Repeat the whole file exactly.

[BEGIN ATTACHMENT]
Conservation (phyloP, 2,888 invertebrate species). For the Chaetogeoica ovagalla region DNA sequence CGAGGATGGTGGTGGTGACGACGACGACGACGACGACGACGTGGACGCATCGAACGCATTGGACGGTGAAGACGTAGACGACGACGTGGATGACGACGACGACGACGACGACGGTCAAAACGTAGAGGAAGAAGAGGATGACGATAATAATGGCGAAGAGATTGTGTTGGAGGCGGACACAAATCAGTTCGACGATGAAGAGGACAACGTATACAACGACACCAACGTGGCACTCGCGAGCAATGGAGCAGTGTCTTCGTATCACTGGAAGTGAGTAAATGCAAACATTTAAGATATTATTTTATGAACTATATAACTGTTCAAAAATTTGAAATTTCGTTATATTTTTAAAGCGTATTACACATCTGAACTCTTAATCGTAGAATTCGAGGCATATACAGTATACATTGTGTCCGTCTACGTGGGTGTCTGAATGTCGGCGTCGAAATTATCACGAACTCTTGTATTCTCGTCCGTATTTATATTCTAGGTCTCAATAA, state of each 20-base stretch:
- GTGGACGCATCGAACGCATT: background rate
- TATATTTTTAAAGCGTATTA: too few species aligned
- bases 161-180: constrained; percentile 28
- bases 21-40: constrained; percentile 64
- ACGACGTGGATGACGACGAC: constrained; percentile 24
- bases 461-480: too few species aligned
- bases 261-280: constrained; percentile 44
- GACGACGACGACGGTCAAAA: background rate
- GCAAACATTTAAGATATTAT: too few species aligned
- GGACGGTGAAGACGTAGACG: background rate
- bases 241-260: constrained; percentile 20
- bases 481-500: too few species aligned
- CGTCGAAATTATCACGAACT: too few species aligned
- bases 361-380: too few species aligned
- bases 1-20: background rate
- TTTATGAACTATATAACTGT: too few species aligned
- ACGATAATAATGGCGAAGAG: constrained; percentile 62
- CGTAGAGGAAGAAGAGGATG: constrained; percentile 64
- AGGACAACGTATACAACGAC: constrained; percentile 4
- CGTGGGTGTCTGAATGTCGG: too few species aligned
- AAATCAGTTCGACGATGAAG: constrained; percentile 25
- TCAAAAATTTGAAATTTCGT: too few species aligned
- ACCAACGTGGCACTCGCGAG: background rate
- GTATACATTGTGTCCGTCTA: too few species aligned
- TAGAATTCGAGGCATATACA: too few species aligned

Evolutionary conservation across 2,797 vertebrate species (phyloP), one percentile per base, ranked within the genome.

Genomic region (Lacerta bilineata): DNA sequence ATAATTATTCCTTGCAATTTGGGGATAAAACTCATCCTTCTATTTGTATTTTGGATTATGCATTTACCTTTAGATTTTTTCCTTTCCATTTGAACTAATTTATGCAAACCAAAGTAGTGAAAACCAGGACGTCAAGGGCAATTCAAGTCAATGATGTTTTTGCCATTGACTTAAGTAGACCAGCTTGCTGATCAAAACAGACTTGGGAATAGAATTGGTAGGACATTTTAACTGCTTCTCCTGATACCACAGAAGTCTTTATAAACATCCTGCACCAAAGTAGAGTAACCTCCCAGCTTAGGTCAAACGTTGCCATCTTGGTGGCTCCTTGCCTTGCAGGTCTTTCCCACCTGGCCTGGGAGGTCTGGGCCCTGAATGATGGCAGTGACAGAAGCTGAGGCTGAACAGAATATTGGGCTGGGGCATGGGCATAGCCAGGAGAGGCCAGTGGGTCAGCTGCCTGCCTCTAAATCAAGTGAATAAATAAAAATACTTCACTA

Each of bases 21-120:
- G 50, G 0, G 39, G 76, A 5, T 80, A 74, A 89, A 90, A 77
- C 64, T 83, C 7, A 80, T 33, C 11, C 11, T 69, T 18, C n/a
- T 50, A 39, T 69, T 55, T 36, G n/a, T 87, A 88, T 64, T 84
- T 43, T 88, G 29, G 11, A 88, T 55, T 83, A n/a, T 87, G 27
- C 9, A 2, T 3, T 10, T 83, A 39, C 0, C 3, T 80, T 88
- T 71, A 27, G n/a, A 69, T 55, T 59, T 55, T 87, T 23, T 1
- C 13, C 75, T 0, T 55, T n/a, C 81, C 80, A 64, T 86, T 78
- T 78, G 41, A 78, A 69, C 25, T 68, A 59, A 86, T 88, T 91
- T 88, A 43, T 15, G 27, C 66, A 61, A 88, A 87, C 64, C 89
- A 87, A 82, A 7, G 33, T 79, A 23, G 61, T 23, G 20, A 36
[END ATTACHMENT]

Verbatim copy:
Conservation (phyloP, 2,888 invertebrate species). For the Chaetogeoica ovagalla region DNA sequence CGAGGATGGTGGTGGTGACGACGACGACGACGACGACGACGTGGACGCATCGAACGCATTGGACGGTGAAGACGTAGACGACGACGTGGATGACGACGACGACGACGACGACGGTCAAAACGTAGAGGAAGAAGAGGATGACGATAATAATGGCGAAGAGATTGTGTTGGAGGCGGACACAAATCAGTTCGACGATGAAGAGGACAACGTATACAACGACACCAACGTGGCACTCGCGAGCAATGGAGCAGTGTCTTCGTATCACTGGAAGTGAGTAAATGCAAACATTTAAGATATTATTTTATGAACTATATAACTGTTCAAAAATTTGAAATTTCGTTATATTTTTAAAGCGTATTACACATCTGAACTCTTAATCGTAGAATTCGAGGCATATACAGTATACATTGTGTCCGTCTACGTGGGTGTCTGAATGTCGGCGTCGAAATTATCACGAACTCTTGTATTCTCGTCCGTATTTATATTCTAGGTCTCAATAA, state of each 20-base stretch:
- GTGGACGCATCGAACGCATT: background rate
- TATATTTTTAAAGCGTATTA: too few species aligned
- bases 161-180: constrained; percentile 28
- bases 21-40: constrained; percentile 64
- ACGACGTGGATGACGACGAC: constrained; percentile 24
- bases 461-480: too few species aligned
- bases 261-280: constrained; percentile 44
- GACGACGACGACGGTCAAAA: background rate
- GCAAACATTTAAGATATTAT: too few species aligned
- GGACGGTGAAGACGTAGACG: background rate
- bases 241-260: constrained; percentile 20
- bases 481-500: too few species aligned
- CGTCGAAATTATCACGAACT: too few species aligned
- bases 361-380: too few species aligned
- bases 1-20: background rate
- TTTATGAACTATATAACTGT: too few species aligned
- ACGATAATAATGGCGAAGAG: constrained; percentile 62
- CGTAGAGGAAGAAGAGGATG: constrained; percentile 64
- AGGACAACGTATACAACGAC: constrained; percentile 4
- CGTGGGTGTCTGAATGTCGG: too few species aligned
- AAATCAGTTCGACGATGAAG: constrained; percentile 25
- TCAAAAATTTGAAATTTCGT: too few species aligned
- ACCAACGTGGCACTCGCGAG: background rate
- GTATACATTGTGTCCGTCTA: too few species aligned
- TAGAATTCGAGGCATATACA: too few species aligned

Evolutionary conservation across 2,797 vertebrate species (phyloP), one percentile per base, ranked within the genome.

Genomic region (Lacerta bilineata): DNA sequence ATAATTATTCCTTGCAATTTGGGGATAAAACTCATCCTTCTATTTGTATTTTGGATTATGCATTTACCTTTAGATTTTTTCCTTTCCATTTGAACTAATTTATGCAAACCAAAGTAGTGAAAACCAGGACGTCAAGGGCAATTCAAGTCAATGATGTTTTTGCCATTGACTTAAGTAGACCAGCTTGCTGATCAAAACAGACTTGGGAATAGAATTGGTAGGACATTTTAACTGCTTCTCCTGATACCACAGAAGTCTTTATAAACATCCTGCACCAAAGTAGAGTAACCTCCCAGCTTAGGTCAAACGTTGCCATCTTGGTGGCTCCTTGCCTTGCAGGTCTTTCCCACCTGGCCTGGGAGGTCTGGGCCCTGAATGATGGCAGTGACAGAAGCTGAGGCTGAACAGAATATTGGGCTGGGGCATGGGCATAGCCAGGAGAGGCCAGTGGGTCAGCTGCCTGCCTCTAAATCAAGTGAATAAATAAAAATACTTCACTA

Each of bases 21-120:
- G 50, G 0, G 39, G 76, A 5, T 80, A 74, A 89, A 90, A 77
- C 64, T 83, C 7, A 80, T 33, C 11, C 11, T 69, T 18, C n/a
- T 50, A 39, T 69, T 55, T 36, G n/a, T 87, A 88, T 64, T 84
- T 43, T 88, G 29, G 11, A 88, T 55, T 83, A n/a, T 87, G 27
- C 9, A 2, T 3, T 10, T 83, A 39, C 0, C 3, T 80, T 88
- T 71, A 27, G n/a, A 69, T 55, T 59, T 55, T 87, T 23, T 1
- C 13, C 75, T 0, T 55, T n/a, C 81, C 80, A 64, T 86, T 78
- T 78, G 41, A 78, A 69, C 25, T 68, A 59, A 86, T 88, T 91
- T 88, A 43, T 15, G 27, C 66, A 61, A 88, A 87, C 64, C 89
- A 87, A 82, A 7, G 33, T 79, A 23, G 61, T 23, G 20, A 36